KEY BISCAYNE – Things were a little touch-and-go on Team Muguruza during her second-round match against Christina Mchale. Coach Sam Sumyk appeared to opt not to come down to the court when his charge called upon him after the second set, and then gave her the what-for when he did take the court later. And there tears.
The atmosphere wasn’t warm and fuzzy during the last 20 minutes of Garbiñe Muguruza’s warmup for her third-round match against Shuai Zhang Saturday. You could, well, feel the tension.
These two are not all that chatty at the best of times. But this certainly felt a level above that.
The two didn’t exchange one word; Muguruza did bark something at coach Sam Sumyk at one point as she practiced her serve, but that was it. They may not even have gotten closer than 10 feet to each other the entire time. When it was over, she smiled and shook her hitting partner’s hand (generally on Tour, everyone shakes everyone’s hand after these practices and when there is another player involved, that’s a lot of handshakes).
Sumyk didn’t get a handshake; she packed her gear, nodded hello to a member of Agnieszka Radwanska’s team (they took over the court after Muguruza’s time was up), and walked off with the hitting partner leaving Sumyk to pick up the stray tennis balls.
She signed two or three autographs for the big crowd of fans gathered to wait for Rafael Nadal on the adjacent court. And then she was on her way.
Muguruza dropped the first set against Zhang, double-faulting on set point. But she gathered herself and pulled it out in three sets to win 4-6, 6-2, 6-2 and reach the fourth round. Sumyk came out twice during the match – without drama.
“The first set was few points difference honestly. Then in the second set I came stronger. I said, ‘Look, if yesterday I could come back, I can today as well.’ So I just keep my spirit up. I try to be more aggressive. I try to, I don’t know, be more positive; stop looking the negative things of losing the first set. Then everything went more like the – with more flow I think,” Muguruza said afterwards.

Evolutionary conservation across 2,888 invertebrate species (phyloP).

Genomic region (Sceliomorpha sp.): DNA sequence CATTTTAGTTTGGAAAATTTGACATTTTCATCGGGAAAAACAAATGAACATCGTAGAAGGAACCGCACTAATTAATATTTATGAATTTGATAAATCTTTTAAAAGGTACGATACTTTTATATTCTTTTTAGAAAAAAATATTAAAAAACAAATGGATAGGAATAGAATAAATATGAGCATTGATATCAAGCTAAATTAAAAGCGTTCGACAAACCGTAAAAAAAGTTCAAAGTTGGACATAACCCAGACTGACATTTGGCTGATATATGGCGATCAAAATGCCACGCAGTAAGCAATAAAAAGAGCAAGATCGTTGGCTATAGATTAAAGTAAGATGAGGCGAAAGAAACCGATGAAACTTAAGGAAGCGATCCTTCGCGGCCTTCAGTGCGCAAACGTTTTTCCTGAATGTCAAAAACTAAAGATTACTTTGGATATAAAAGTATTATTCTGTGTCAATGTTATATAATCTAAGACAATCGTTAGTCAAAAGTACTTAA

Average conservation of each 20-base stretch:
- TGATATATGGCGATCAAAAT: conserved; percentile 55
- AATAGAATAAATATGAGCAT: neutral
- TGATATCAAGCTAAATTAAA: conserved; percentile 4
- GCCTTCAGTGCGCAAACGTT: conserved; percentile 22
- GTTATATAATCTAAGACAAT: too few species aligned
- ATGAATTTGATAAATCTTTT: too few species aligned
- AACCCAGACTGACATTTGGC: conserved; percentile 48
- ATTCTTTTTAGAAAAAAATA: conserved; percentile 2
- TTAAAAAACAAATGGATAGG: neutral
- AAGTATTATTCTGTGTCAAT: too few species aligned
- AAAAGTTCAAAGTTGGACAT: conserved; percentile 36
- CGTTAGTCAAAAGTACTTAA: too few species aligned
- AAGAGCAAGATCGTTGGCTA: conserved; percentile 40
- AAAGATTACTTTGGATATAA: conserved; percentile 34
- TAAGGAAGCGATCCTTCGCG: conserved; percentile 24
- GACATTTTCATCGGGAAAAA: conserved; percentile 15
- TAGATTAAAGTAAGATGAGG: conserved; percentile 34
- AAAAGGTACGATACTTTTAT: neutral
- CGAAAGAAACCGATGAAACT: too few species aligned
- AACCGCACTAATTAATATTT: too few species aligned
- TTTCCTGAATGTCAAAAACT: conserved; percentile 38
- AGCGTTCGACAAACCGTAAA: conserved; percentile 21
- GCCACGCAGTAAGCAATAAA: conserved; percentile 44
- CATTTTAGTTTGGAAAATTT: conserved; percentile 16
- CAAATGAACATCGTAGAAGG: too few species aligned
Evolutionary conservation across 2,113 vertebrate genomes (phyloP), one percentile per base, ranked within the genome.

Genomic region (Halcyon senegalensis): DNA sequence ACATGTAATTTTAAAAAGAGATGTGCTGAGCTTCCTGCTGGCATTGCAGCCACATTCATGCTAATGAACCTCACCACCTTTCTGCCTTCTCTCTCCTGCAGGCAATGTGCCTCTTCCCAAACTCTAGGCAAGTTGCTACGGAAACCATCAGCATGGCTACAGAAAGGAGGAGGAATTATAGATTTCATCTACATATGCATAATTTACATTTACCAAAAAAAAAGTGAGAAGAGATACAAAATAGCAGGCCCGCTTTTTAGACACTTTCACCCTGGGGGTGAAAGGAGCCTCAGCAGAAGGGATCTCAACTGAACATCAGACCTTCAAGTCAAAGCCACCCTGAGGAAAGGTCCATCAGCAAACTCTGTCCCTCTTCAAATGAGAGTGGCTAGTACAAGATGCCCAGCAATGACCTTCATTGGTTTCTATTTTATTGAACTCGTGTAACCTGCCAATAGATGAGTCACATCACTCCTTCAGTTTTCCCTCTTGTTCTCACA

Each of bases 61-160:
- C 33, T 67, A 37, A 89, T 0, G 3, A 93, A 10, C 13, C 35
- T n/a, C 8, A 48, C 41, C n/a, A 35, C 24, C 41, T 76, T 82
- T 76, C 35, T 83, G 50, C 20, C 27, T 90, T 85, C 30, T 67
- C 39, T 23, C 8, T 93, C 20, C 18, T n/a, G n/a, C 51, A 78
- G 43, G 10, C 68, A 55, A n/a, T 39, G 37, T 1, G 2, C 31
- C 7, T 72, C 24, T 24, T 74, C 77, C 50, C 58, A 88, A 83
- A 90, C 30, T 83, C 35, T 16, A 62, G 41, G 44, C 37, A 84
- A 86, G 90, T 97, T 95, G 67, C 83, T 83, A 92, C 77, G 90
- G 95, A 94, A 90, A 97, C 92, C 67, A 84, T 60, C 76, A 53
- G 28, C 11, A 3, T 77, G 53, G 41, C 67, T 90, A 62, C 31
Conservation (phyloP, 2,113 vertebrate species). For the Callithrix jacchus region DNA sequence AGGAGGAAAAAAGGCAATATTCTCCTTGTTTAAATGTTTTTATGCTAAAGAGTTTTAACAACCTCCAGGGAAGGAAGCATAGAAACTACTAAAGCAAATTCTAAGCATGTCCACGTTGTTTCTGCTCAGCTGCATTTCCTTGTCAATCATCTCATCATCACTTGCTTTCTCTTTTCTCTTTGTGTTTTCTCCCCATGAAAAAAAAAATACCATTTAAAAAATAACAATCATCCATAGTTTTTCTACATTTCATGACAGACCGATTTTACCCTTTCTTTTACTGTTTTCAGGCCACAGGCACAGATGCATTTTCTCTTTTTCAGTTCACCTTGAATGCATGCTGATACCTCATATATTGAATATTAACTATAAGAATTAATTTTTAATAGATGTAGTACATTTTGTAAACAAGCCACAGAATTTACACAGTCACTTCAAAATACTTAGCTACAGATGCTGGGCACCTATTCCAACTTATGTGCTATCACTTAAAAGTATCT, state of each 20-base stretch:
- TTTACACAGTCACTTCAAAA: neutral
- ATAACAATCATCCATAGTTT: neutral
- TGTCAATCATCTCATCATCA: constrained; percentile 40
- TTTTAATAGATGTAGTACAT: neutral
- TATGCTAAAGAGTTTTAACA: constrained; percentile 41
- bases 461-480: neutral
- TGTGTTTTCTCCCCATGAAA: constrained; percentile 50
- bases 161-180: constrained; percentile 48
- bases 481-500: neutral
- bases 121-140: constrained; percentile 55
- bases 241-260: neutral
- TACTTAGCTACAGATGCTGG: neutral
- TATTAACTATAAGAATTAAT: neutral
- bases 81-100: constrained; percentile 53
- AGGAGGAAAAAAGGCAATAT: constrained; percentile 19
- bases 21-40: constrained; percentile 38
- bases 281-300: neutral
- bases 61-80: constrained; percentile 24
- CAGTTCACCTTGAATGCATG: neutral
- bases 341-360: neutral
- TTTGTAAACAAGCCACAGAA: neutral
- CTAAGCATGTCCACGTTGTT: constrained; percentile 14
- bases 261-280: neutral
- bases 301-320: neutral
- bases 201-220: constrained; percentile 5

A date with either No. 12 seed Caroline Wozniacki or Romania’s Sorana Cirstea awaits.
Clearly all has not been well for awhile in Garbiñeland; she’s taken some bad losses, is nursing an ongoing ankle situation, and the relationship with Sumyk hardly seems warm and fuzzy.
But she’s doing a better job of fighting this week. And she’s going to need to build some momentum coming into the defence of her first Grand Slam title at Roland Garros in just two months.
“I’m just going through these situations with the best attitude possible, being humble, trying to accept it, and find my way,” she said.
The 2,000 ranking points Muguruza earned for winning the 2016 French Open will come off her scoresheet. They represent more than 40 per cent of her total. While a first-round loss there this year would only mean a loss of about 10 spots in the rankings – for now – it would take a lot of great results at smaller events to earn those points back.
With this fourth-round effort in Miami, she matches her result from a year ago when she lost in that round to Victoria Azarenka. At least, she can only gain ground from here, not lose any.